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Whales using seaweed for skin health?  

Whale fin protruding from the ocean surface with seaweed attached

A recent paper published by a team at Griffith University in Australia explores the interaction of baleen whales, particularly humpback whales, with seaweed. The paper provides an overview and assessment of the behaviour of humpback whales with seaweed, noting that more than 100 separate interactions with seaweed have now been recorded.

Whales are increasingly being observed swimming directly into patches of seaweed drifting in the ocean and rolling and rubbing against it. The researchers noted that the seaweed is actively approached and engaged with, and that the contact with seaweed is most common around the rostrum, fins and tail – body parts particularly vulnerable to microbial infection. The research group examined the hypothesis that the behaviour, known as ‘kelping’, may improve the whales skin health by helping to remove bacteria and parasites. Brown seaweeds are known to contain a range of bioactive compounds, including fucoidan and polyphenols, that have been shown to have antibacterial properties. An alternative hypothesis is that the whales are using seaweed for playful interactions that enhance motoric abilities and sensory stimulation.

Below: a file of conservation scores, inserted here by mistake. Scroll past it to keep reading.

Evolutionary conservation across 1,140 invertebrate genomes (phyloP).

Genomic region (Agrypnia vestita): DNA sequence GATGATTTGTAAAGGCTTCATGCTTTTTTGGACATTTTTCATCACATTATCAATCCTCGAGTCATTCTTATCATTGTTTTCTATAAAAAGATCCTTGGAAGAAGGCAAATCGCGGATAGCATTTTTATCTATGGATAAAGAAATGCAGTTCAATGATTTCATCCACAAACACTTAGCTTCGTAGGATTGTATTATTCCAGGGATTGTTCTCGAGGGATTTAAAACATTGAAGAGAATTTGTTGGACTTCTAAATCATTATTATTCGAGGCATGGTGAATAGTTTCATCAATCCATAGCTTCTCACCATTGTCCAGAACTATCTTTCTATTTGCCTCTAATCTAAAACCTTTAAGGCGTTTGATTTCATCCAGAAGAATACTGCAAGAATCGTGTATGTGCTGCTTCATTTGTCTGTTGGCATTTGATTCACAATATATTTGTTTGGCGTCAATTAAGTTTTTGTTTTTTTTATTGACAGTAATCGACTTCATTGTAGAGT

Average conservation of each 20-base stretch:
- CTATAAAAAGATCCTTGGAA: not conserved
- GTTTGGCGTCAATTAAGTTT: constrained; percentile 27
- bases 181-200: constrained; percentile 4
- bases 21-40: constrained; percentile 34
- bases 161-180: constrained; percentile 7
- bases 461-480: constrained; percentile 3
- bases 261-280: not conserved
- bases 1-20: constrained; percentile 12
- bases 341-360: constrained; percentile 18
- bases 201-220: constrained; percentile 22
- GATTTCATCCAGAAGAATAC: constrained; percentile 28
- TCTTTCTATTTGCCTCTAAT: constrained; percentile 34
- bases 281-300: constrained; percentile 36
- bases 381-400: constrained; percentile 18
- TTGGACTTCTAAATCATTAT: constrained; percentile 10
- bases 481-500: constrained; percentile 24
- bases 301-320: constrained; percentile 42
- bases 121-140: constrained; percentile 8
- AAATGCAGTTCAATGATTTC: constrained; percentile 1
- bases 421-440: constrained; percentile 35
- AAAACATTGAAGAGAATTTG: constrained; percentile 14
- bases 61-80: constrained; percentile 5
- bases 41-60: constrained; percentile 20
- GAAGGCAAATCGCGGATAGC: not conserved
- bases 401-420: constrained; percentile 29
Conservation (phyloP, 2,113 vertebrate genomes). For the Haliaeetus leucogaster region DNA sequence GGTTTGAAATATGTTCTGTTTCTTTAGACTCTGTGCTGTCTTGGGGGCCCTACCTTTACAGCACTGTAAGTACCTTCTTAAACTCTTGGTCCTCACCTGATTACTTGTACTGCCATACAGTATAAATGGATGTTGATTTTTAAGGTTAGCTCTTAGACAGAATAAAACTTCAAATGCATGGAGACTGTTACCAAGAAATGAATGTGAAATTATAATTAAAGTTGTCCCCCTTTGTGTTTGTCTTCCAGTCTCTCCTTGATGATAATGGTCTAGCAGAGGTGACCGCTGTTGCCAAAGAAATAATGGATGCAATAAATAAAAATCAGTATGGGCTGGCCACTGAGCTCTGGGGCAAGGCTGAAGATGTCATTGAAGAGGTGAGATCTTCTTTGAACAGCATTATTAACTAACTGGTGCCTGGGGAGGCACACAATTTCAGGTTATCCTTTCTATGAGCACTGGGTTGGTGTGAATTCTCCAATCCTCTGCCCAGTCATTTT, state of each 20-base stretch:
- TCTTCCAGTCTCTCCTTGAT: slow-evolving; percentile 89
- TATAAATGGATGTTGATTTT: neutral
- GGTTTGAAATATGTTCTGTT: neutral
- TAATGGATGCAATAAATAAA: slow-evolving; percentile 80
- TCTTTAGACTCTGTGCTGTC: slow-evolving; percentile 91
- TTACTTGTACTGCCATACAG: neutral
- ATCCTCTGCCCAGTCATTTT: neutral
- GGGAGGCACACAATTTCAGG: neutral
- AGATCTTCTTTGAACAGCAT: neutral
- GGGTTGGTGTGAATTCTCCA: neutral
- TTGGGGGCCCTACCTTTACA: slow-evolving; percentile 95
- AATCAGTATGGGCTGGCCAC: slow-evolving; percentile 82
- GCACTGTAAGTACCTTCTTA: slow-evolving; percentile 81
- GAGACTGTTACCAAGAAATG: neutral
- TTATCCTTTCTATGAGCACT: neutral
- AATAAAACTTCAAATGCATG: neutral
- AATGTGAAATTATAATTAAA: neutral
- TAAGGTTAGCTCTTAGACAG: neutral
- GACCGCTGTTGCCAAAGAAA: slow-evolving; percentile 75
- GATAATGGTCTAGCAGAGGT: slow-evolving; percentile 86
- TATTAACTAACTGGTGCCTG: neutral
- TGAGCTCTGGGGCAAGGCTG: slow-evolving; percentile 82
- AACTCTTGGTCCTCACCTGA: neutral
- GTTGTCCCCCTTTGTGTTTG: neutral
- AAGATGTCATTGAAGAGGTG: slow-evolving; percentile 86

The full paper, ‘What’s at play: Humpback whales interaction with seaweed is a global phenomenon’, was published in the Journal of Marine Science and Engineering.

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